I’ll end my discussion on the AIC with a quote from its new Director, Adam Graycar. In February of this year there was another AIC report entitled “CSCAP Working Group on Transnational Crime – Small Arms Project: An Australian Perspective”. In that report Graycar stated, “In order to regulate the traffic of firearms at an international level, it is necessary to begin by regulating it at both a regional and national level.”
The International Movement
The international push for the disarmament of the people is gathering momentum. It is aided and abetted by people in our own community, by our own politicians, by useful fool bureaucrats and by the journalists who turn a blind eye. Virtually every month there is another meeting somewhere in the world moving Australia and the other countries ever closer to international laws on personal disarmament. Forget bio-chemical or nuclear weapons, those important issues no longer seem to have quite the backing and press coverage they used to have. Now the emphasis is to make sure the common people can no longer give big government any problems. Stop and think: you don’t believe Soros, Rothchilds, Rockefellers, et al. really gives a damn about violence in YOUR neighborhood do you?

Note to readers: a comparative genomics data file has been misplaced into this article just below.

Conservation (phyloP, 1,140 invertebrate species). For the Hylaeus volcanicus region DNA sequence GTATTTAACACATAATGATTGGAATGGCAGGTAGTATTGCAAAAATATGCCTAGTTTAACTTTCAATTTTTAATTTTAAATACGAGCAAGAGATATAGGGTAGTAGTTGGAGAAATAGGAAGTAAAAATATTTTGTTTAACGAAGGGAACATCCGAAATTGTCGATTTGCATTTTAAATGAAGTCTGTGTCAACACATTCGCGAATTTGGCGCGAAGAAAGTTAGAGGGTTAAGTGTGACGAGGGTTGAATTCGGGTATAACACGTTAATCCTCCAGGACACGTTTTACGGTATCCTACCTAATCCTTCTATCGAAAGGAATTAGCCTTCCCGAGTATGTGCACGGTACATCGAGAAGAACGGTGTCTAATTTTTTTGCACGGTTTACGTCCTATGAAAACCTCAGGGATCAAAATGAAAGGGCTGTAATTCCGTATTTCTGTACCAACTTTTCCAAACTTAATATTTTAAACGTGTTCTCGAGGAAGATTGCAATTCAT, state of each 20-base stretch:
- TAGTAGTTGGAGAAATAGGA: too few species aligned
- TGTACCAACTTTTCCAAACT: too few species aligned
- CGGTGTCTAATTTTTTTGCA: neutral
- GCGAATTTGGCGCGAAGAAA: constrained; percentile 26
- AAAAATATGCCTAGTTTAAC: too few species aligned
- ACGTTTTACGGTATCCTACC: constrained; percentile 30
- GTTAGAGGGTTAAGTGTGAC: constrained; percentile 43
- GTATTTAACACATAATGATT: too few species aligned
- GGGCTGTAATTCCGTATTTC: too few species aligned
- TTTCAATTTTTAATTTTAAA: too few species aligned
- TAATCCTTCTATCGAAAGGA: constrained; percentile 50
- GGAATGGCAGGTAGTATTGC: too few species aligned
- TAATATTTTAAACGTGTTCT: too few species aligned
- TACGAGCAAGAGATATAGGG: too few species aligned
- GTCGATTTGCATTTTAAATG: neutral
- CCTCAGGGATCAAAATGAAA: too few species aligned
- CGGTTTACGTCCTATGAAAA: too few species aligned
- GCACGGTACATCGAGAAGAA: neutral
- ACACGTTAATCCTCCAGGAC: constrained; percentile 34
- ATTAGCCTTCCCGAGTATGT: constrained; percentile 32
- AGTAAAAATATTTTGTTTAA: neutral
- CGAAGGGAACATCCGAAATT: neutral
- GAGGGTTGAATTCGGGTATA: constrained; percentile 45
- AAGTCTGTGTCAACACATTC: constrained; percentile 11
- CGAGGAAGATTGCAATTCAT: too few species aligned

No, just like the MAI, IMF, World Bank, NAFTA and all the other “New World Order” arrangements, the movement for the disarmament of the people will not be for the benefit of the common people. However, it could be a real benefit to a world elite who may worry about the masses drawing a line in the sand at some future incidence of oppression. There has never really been a legitimate debate about “gun control” in Australia; perhaps this article may start one.